made on each core recovered at Site U1339. One thermal conductivity (Tcon)
measurement per core was also analyzed. Discrete samples of cores from Holes
U1339A and U1339B were taken to analyze for moisture, density, porosity, water
content and grain density. MS varied downcore, with the highest peaks likely
related to volcanic ash layers, and cyclical variations likely due to varying
amounts of siliciclastics versus diatoms. Such variations in lithology likely
contributed to the variations in GRA bulk density and discrete bulk density
measurements, which indicate cyclical variations from 1.6 to 1.3 g/cm3.
Porosity, water content, and grain density measurements exhibit an oscillating
cyclicity similar to the wet bulk density record. They are likely tracking
variations in the concentration of biogenic debris, in particular highly-porous, diatom frustules, with respect to lower porosity terrigenous sediment with higher grain density. Discrete bulk density measurements increase gradually with depth at a rate of ~0.1 g/cm3/100 m most likely because of sediment compaction. Compaction likely explains the decrease in porosity downhole from a near-surface value of ~85% to ~65% at a depth near 200 m CSF-A.
NGR counts/sec varied rhythmically
from high counts/sec of 25 to 40 to low counts of about 10, evidently tracking
clay-mineral bearing sediment in contrast to sediments with more biogenics.
Because the PWV measurements were seriously degraded by gas expansion, the
P-wave logger was turned off for all core sections deeper than ~33 m CSF-A. Tcon values ranged widely, from a low of ~0.5 W/m/K to
greater than 1 W/m/K, with lower values presumably reflecting water-rich
diatomaceous sections and higher values reflecting abundant terrigenous debris.
Electrical conductivity to
determine formation factor was measured every 10 cm in the working half of the
first core of Hole U1339A, then every 20 cm in cores two and three. Sediment
conductivity ranges from 1.37 to 3.70 µS/cm. The highest values were recorded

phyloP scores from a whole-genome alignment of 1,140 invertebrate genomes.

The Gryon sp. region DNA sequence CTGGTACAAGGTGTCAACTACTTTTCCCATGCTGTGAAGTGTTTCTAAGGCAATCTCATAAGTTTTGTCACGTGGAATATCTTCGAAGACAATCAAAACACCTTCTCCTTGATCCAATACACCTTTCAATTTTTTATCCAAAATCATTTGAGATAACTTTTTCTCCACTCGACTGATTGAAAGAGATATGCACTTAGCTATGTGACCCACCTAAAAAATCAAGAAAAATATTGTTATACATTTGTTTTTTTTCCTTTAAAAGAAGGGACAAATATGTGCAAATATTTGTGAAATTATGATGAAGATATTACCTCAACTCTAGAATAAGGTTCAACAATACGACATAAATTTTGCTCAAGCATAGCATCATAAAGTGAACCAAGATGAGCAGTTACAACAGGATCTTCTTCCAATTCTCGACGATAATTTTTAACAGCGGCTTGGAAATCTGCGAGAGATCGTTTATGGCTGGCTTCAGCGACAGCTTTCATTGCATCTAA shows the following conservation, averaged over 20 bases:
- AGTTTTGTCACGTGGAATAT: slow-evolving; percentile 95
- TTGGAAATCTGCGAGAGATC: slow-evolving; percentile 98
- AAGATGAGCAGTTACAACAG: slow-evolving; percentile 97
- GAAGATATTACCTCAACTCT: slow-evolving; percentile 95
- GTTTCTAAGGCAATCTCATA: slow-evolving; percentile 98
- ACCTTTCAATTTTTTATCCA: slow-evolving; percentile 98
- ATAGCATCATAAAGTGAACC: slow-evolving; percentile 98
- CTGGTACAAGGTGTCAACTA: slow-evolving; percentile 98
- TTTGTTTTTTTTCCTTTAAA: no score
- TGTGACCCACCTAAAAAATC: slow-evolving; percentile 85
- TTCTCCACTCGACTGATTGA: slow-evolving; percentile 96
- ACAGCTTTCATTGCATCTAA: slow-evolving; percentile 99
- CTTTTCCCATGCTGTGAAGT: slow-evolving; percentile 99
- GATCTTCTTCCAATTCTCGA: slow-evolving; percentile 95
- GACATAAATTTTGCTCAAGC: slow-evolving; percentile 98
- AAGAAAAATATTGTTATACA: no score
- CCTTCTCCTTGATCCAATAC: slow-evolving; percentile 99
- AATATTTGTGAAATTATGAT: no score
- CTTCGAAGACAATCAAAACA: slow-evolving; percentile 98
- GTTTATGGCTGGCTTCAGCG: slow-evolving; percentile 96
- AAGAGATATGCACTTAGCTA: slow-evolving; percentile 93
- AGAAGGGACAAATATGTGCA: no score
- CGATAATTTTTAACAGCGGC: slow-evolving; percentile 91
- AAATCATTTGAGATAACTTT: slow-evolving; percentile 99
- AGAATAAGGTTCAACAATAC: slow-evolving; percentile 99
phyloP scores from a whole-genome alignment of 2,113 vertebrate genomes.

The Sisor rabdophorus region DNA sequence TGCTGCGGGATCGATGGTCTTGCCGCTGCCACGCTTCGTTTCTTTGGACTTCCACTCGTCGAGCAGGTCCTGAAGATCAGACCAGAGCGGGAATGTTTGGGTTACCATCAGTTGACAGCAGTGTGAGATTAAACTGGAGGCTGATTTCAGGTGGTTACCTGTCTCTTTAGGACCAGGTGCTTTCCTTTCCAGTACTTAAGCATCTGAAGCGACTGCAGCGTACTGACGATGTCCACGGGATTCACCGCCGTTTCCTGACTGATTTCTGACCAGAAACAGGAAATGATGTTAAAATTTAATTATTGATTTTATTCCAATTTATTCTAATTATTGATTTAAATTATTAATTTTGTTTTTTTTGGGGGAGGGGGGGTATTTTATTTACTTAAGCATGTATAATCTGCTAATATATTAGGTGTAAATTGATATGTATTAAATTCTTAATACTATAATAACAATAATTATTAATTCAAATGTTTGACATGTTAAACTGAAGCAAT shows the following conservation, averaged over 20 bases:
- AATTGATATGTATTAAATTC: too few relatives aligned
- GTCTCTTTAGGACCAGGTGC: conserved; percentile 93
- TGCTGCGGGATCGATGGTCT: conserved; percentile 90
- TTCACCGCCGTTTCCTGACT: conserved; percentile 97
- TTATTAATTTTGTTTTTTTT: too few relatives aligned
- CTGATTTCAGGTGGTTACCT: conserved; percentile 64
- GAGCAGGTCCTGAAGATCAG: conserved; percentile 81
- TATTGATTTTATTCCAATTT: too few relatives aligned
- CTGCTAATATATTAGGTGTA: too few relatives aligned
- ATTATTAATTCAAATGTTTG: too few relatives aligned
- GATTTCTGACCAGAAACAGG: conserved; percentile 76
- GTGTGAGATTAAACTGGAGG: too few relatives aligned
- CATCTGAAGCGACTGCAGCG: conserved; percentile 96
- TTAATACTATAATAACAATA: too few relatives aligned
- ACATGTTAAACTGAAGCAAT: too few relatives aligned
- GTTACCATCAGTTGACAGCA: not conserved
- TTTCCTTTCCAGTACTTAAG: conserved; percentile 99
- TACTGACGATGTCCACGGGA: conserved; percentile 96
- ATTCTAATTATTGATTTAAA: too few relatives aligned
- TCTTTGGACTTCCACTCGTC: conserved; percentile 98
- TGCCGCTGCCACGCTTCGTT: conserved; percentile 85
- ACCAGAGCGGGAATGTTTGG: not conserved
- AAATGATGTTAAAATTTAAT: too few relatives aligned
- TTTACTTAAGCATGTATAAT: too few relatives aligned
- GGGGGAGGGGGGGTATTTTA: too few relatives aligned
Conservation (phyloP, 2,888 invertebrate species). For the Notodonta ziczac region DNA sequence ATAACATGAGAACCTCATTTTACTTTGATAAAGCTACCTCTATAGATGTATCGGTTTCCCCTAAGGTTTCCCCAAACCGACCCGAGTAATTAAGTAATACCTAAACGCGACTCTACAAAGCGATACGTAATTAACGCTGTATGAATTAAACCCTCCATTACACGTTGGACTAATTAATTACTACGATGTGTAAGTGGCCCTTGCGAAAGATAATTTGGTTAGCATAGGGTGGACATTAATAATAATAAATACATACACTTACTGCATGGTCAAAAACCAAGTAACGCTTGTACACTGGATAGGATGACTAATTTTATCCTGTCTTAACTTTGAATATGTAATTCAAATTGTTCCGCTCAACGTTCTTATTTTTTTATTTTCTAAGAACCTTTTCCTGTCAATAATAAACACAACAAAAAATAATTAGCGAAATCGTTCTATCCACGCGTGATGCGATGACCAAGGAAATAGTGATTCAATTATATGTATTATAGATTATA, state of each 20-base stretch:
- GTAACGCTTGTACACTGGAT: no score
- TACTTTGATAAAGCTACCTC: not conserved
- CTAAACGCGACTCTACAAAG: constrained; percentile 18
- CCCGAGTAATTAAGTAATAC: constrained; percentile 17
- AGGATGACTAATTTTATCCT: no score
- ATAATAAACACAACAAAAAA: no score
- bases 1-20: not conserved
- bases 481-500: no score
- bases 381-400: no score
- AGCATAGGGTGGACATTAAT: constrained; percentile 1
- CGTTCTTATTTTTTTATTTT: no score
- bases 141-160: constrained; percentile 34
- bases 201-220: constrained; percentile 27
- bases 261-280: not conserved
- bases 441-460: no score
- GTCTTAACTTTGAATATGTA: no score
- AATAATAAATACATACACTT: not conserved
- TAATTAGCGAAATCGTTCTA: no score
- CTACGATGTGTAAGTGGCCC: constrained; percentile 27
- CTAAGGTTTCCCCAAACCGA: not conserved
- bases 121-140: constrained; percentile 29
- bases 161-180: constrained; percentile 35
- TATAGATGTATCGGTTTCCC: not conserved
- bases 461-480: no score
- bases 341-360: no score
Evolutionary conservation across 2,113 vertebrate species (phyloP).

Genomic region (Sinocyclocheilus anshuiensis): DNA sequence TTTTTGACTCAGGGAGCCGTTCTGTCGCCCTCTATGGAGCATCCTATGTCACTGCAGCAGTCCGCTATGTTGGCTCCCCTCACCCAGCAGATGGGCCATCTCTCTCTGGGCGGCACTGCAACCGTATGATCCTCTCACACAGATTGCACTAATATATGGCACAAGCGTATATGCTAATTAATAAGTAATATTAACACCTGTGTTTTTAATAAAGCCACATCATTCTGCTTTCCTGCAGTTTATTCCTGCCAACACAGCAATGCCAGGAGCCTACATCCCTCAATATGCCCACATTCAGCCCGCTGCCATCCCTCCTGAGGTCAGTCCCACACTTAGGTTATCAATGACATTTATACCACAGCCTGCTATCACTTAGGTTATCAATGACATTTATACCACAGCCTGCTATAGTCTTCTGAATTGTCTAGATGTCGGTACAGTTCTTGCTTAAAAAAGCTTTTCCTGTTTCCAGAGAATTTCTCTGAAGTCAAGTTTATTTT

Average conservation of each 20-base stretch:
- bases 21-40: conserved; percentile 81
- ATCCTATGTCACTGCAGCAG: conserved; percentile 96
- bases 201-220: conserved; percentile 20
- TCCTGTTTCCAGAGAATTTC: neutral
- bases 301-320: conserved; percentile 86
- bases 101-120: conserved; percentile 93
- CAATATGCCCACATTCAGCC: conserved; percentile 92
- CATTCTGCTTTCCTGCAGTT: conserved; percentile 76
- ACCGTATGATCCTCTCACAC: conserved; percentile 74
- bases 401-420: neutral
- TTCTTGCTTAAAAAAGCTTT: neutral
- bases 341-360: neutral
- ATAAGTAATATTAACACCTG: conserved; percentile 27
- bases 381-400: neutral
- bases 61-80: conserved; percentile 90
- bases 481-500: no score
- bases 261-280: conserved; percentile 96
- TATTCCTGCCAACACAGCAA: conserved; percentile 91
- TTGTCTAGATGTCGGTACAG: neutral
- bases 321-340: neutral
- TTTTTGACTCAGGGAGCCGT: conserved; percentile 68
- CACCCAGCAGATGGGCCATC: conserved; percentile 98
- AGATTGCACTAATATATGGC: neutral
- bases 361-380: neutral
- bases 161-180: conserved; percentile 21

in ash layers and formation factor generally increased downhole.
Employing the deployed triple combo and the FMS-sonic
combination, the data recorded below the bottom of the pipe depth. They
indicate good hole conditions and only minor excursions from the nominal size
of the drill bit. The comparison of the gamma ray and density logs with the NGR
and GRA track measurements on cores recovered and with moisture and density
(MAD) measurements show good agreement, which should allow for reliable
corelog integration. All logs were referenced to the seafloor depth of
1875 m WRF identified during the last pass of the FMS-sonic tool string.
Comparison of the gamma ray logs measured during the main pass of the two runs
shows an excellent repeatability between the two runs. The resistivity values
measured by the electrode SFLU measurement were lower than those recorded by
induction measurements, probably because of current loss at the electrodes. The
higher induction resistivities are closer to values typically measured in
The display of the high coherence in sonic waveforms
used to derive the compressional velocity suggest that despite the closeness of
the formation velocity to the sound velocity in the borehole fluid (~1500 m/h),
the dipole sonic imager (DSI) was able to capture compressional wave arrivals
and measure a reliable Vp profile over the entire open interval
logged. Additional postcruise processing will however be necessary to derive Vs logs from the recorded dipole waveforms.
The downhole log measurements of bulk density,
porosity and electrical resistivity correlate very well. Variations in sediment
composition result in variations of porosity that affect bulk density and
resistivity in a similar manner. The measurements also correlate significantly
with the gamma ray logs as a result of the overall uniform mineral matrix of
the sediments in the interval logged. In particular the parallel decrease with
depth in gamma ray, density and resistivity from 86 to 102 m WMSF is typical of
a retrograding fining upward sequence.
The downhole variations of gamma ray radioactivity are
controlled by the sediment content of naturally occurring radioactive elements
(K, U, and Th). The computed gamma ray, or gamma ray without uranium, is a more
accurate measure of the clay content than the total gamma ray which can be
influenced by such factors as organic matter or detrital minerals. The most
significant feature in the gamma ray logs is the increase at ~142 m WMSF,
associated with an increase in its three radioactive components and a peak in
uranium. It coincides with the transition from lithological Subunits ID to IE
(Diatom Ooze and Diatom fine ash to Diatom Ooze). The peak in uranium can be
related to the occurrence of dolostones observed in the cores in this interval.
The downhole APCT-3 temperature measurements show a range of 3.65°C at 23.0 m DSF to 12.83°C at 158.0 m DSF, and fit closely a linear geothermal gradient of 68.0°C/km. The temperature at the seafloor was 2.1°C, based on the average of the measurements at the mudline during all the APCT-3 deployments. The obtained heat flow, from the product of the geothermal gradient by the average thermal conductivity (0.80 W/m°C), gives a value of 54.4 mW/m2, within the range of previous measurement in the area.